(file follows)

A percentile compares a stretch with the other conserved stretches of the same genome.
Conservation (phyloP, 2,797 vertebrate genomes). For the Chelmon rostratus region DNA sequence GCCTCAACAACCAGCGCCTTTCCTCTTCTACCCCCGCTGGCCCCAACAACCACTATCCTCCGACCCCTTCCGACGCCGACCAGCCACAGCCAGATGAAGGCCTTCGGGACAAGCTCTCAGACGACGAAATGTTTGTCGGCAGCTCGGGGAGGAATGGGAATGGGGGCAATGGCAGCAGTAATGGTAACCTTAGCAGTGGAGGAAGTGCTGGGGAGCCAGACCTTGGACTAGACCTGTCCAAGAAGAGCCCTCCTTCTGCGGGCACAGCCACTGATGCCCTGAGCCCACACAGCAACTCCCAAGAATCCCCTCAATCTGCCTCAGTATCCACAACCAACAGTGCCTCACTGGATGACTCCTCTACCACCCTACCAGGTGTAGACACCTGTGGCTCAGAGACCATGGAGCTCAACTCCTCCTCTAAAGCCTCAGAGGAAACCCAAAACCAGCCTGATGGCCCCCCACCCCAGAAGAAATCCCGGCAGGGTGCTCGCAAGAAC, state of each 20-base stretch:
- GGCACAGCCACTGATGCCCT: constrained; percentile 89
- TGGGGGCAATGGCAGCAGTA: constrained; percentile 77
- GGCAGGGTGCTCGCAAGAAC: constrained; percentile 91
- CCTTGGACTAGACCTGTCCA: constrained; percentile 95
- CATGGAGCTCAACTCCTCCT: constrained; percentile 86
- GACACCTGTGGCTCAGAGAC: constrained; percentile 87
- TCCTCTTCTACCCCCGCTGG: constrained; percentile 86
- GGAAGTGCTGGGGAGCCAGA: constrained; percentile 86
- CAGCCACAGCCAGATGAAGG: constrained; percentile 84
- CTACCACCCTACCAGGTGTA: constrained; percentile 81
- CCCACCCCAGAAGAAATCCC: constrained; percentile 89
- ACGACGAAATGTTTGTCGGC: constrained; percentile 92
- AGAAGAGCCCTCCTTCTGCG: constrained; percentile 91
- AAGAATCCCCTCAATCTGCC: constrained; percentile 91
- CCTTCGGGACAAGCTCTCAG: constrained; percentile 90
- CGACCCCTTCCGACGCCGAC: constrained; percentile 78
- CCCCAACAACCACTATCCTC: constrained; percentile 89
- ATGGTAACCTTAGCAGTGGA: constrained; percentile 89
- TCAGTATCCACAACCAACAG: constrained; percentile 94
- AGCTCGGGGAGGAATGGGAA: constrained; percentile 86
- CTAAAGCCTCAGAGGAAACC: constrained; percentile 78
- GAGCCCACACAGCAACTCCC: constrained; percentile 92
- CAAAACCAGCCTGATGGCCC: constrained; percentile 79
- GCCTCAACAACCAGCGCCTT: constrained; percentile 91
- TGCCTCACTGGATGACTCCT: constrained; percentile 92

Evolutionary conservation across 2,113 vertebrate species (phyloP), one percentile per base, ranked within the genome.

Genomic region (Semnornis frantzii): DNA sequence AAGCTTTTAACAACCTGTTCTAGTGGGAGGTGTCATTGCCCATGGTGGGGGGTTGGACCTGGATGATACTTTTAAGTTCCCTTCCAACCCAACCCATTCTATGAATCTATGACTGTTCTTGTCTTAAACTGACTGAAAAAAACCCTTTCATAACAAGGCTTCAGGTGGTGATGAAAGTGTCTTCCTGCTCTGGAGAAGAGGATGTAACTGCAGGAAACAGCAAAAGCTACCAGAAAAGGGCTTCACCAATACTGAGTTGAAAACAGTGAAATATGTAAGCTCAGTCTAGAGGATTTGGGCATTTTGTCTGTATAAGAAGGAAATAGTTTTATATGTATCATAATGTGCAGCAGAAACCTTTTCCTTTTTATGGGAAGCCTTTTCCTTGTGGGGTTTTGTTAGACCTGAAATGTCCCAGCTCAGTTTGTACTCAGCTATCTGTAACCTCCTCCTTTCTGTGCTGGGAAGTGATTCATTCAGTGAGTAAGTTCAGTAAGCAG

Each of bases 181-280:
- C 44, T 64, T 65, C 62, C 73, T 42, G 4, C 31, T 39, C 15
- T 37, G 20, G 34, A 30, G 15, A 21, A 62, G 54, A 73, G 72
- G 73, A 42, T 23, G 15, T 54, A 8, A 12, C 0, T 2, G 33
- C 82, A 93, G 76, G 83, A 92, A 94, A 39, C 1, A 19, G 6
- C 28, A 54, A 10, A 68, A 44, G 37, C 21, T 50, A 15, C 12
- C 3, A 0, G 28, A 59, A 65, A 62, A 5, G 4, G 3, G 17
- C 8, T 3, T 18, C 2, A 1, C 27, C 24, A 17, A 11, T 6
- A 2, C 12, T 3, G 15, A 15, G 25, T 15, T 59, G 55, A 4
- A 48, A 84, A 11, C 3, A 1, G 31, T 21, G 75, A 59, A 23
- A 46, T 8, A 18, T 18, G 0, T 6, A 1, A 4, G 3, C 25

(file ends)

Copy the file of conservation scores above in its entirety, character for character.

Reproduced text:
A percentile compares a stretch with the other conserved stretches of the same genome.
Conservation (phyloP, 2,797 vertebrate genomes). For the Chelmon rostratus region DNA sequence GCCTCAACAACCAGCGCCTTTCCTCTTCTACCCCCGCTGGCCCCAACAACCACTATCCTCCGACCCCTTCCGACGCCGACCAGCCACAGCCAGATGAAGGCCTTCGGGACAAGCTCTCAGACGACGAAATGTTTGTCGGCAGCTCGGGGAGGAATGGGAATGGGGGCAATGGCAGCAGTAATGGTAACCTTAGCAGTGGAGGAAGTGCTGGGGAGCCAGACCTTGGACTAGACCTGTCCAAGAAGAGCCCTCCTTCTGCGGGCACAGCCACTGATGCCCTGAGCCCACACAGCAACTCCCAAGAATCCCCTCAATCTGCCTCAGTATCCACAACCAACAGTGCCTCACTGGATGACTCCTCTACCACCCTACCAGGTGTAGACACCTGTGGCTCAGAGACCATGGAGCTCAACTCCTCCTCTAAAGCCTCAGAGGAAACCCAAAACCAGCCTGATGGCCCCCCACCCCAGAAGAAATCCCGGCAGGGTGCTCGCAAGAAC, state of each 20-base stretch:
- GGCACAGCCACTGATGCCCT: constrained; percentile 89
- TGGGGGCAATGGCAGCAGTA: constrained; percentile 77
- GGCAGGGTGCTCGCAAGAAC: constrained; percentile 91
- CCTTGGACTAGACCTGTCCA: constrained; percentile 95
- CATGGAGCTCAACTCCTCCT: constrained; percentile 86
- GACACCTGTGGCTCAGAGAC: constrained; percentile 87
- TCCTCTTCTACCCCCGCTGG: constrained; percentile 86
- GGAAGTGCTGGGGAGCCAGA: constrained; percentile 86
- CAGCCACAGCCAGATGAAGG: constrained; percentile 84
- CTACCACCCTACCAGGTGTA: constrained; percentile 81
- CCCACCCCAGAAGAAATCCC: constrained; percentile 89
- ACGACGAAATGTTTGTCGGC: constrained; percentile 92
- AGAAGAGCCCTCCTTCTGCG: constrained; percentile 91
- AAGAATCCCCTCAATCTGCC: constrained; percentile 91
- CCTTCGGGACAAGCTCTCAG: constrained; percentile 90
- CGACCCCTTCCGACGCCGAC: constrained; percentile 78
- CCCCAACAACCACTATCCTC: constrained; percentile 89
- ATGGTAACCTTAGCAGTGGA: constrained; percentile 89
- TCAGTATCCACAACCAACAG: constrained; percentile 94
- AGCTCGGGGAGGAATGGGAA: constrained; percentile 86
- CTAAAGCCTCAGAGGAAACC: constrained; percentile 78
- GAGCCCACACAGCAACTCCC: constrained; percentile 92
- CAAAACCAGCCTGATGGCCC: constrained; percentile 79
- GCCTCAACAACCAGCGCCTT: constrained; percentile 91
- TGCCTCACTGGATGACTCCT: constrained; percentile 92

Evolutionary conservation across 2,113 vertebrate species (phyloP), one percentile per base, ranked within the genome.

Genomic region (Semnornis frantzii): DNA sequence AAGCTTTTAACAACCTGTTCTAGTGGGAGGTGTCATTGCCCATGGTGGGGGGTTGGACCTGGATGATACTTTTAAGTTCCCTTCCAACCCAACCCATTCTATGAATCTATGACTGTTCTTGTCTTAAACTGACTGAAAAAAACCCTTTCATAACAAGGCTTCAGGTGGTGATGAAAGTGTCTTCCTGCTCTGGAGAAGAGGATGTAACTGCAGGAAACAGCAAAAGCTACCAGAAAAGGGCTTCACCAATACTGAGTTGAAAACAGTGAAATATGTAAGCTCAGTCTAGAGGATTTGGGCATTTTGTCTGTATAAGAAGGAAATAGTTTTATATGTATCATAATGTGCAGCAGAAACCTTTTCCTTTTTATGGGAAGCCTTTTCCTTGTGGGGTTTTGTTAGACCTGAAATGTCCCAGCTCAGTTTGTACTCAGCTATCTGTAACCTCCTCCTTTCTGTGCTGGGAAGTGATTCATTCAGTGAGTAAGTTCAGTAAGCAG

Each of bases 181-280:
- C 44, T 64, T 65, C 62, C 73, T 42, G 4, C 31, T 39, C 15
- T 37, G 20, G 34, A 30, G 15, A 21, A 62, G 54, A 73, G 72
- G 73, A 42, T 23, G 15, T 54, A 8, A 12, C 0, T 2, G 33
- C 82, A 93, G 76, G 83, A 92, A 94, A 39, C 1, A 19, G 6
- C 28, A 54, A 10, A 68, A 44, G 37, C 21, T 50, A 15, C 12
- C 3, A 0, G 28, A 59, A 65, A 62, A 5, G 4, G 3, G 17
- C 8, T 3, T 18, C 2, A 1, C 27, C 24, A 17, A 11, T 6
- A 2, C 12, T 3, G 15, A 15, G 25, T 15, T 59, G 55, A 4
- A 48, A 84, A 11, C 3, A 1, G 31, T 21, G 75, A 59, A 23
- A 46, T 8, A 18, T 18, G 0, T 6, A 1, A 4, G 3, C 25